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Brexit - the impact on data protection laws

Following the Brexit vote this morning many things remain uncertain‎, not least the basis upon which any trade agreement between the UK and the EU will impact on requirements to comply with European legislation. 

From a data protection perspective, however, some things are certain:

  • Multi-national organisations with operations both in the UK and the EU will need to comply with GDPR in relation to their EU customers and employees. 
  • UK organisations that offer goods or services into the EU or carry out monitoring of EU citizens will continue to fall within the remit of GDPR. 
  • The UK's Information Commissioner has indicated that the regulator supports strengthened data protection laws in the UK, stating in April: "The UK has a history of providing legal protection to consumers around their personal data. Our data protection laws precede EU legislation by more than a decade, and go beyond the current requirements set out by the EU, for instance with the power given to the ICO to issue fines. Having clear laws with safeguards in place is more important than ever, given the growing digital economy, and is also central to the sharing of data that international trade relies on."

So what is this likely to mean in practice?

At this stage we cannot predict with any certainty the approach that the UK Government will take to Brexit and national legislation that to date has been based on European requirements.

If the UK seeks to join the European Free Trade Association, many central requirements of EU law would continue to apply, including GDPR.

If the UK does not go down this route, the UK Government will be free to adopt its own data protection laws. In these circumstances the European Commission would have to determine whether UK laws offer adequate protection for EU citizens.

If not, the processing of EU personal data within the UK will be restricted, with a dual regime likely to apply whereby UK personal data will be subject to UK laws and EU data will be subject to model clause requirements or some form of UK Privacy Shield type arrangement.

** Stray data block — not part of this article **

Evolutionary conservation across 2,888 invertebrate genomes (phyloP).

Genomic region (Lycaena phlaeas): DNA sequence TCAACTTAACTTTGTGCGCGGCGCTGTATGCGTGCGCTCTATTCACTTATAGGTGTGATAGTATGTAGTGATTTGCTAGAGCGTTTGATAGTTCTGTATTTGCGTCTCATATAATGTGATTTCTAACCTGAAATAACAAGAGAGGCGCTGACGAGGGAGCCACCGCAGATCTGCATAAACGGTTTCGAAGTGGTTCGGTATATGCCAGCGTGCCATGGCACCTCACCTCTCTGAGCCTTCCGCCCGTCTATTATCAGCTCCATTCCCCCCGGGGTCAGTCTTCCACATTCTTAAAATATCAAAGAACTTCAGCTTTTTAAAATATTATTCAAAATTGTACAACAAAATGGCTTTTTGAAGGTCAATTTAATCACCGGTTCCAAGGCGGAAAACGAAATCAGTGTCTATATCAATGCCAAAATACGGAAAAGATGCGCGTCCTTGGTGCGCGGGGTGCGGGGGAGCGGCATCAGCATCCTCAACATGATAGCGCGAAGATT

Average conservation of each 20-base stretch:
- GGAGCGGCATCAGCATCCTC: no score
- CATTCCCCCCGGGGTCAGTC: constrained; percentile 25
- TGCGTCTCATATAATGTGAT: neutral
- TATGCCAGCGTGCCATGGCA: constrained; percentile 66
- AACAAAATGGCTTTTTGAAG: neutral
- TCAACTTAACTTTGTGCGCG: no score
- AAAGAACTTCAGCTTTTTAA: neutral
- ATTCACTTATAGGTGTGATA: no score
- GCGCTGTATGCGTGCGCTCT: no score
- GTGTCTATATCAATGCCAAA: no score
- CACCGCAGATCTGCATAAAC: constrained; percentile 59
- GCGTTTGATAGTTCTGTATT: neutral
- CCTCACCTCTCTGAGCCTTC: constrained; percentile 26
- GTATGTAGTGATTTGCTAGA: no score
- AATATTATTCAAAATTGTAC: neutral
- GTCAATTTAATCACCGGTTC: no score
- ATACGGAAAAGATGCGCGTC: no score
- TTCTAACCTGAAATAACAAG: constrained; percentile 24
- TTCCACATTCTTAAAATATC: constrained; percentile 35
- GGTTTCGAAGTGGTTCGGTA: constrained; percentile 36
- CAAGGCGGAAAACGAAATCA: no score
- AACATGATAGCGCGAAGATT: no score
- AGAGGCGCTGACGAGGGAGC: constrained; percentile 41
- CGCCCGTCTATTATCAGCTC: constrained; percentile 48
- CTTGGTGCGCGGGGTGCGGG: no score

It is our view that any UK data protection laws are likely to closely mirror many major aspects of GDPR.

What should you be doing now?

For multi-national organisations, and those offering goods or services to EU citizens, GDPR implementation plans will need to continue. If your organisation is head-quartered in the UK, and expected to be regulated by the Information Commissioner, you will now need to consider which EU supervisory authority will be your lead authority.

For all organisations it will be important to establish data flows between the UK and the EU, as new procedures may have to be adopted in relation to those data arrangements.

Brexit does not spell the end of data protection regulation in the UK‎, therefore ongoing audits and data mapping reviews should continue to enable compliance with the new regime no matter what form that may take.

We will continue to provide briefings on these issues as soon as further information becomes available. If you would like to discuss the implications of Brexit for your organisation, please contact our Data Protection & Privacy team.

This publication is intended for general guidance and represents our understanding of the relevant law and practice as at June 2016. Specific advice should be sought for specific cases. For more information see our terms & conditions 

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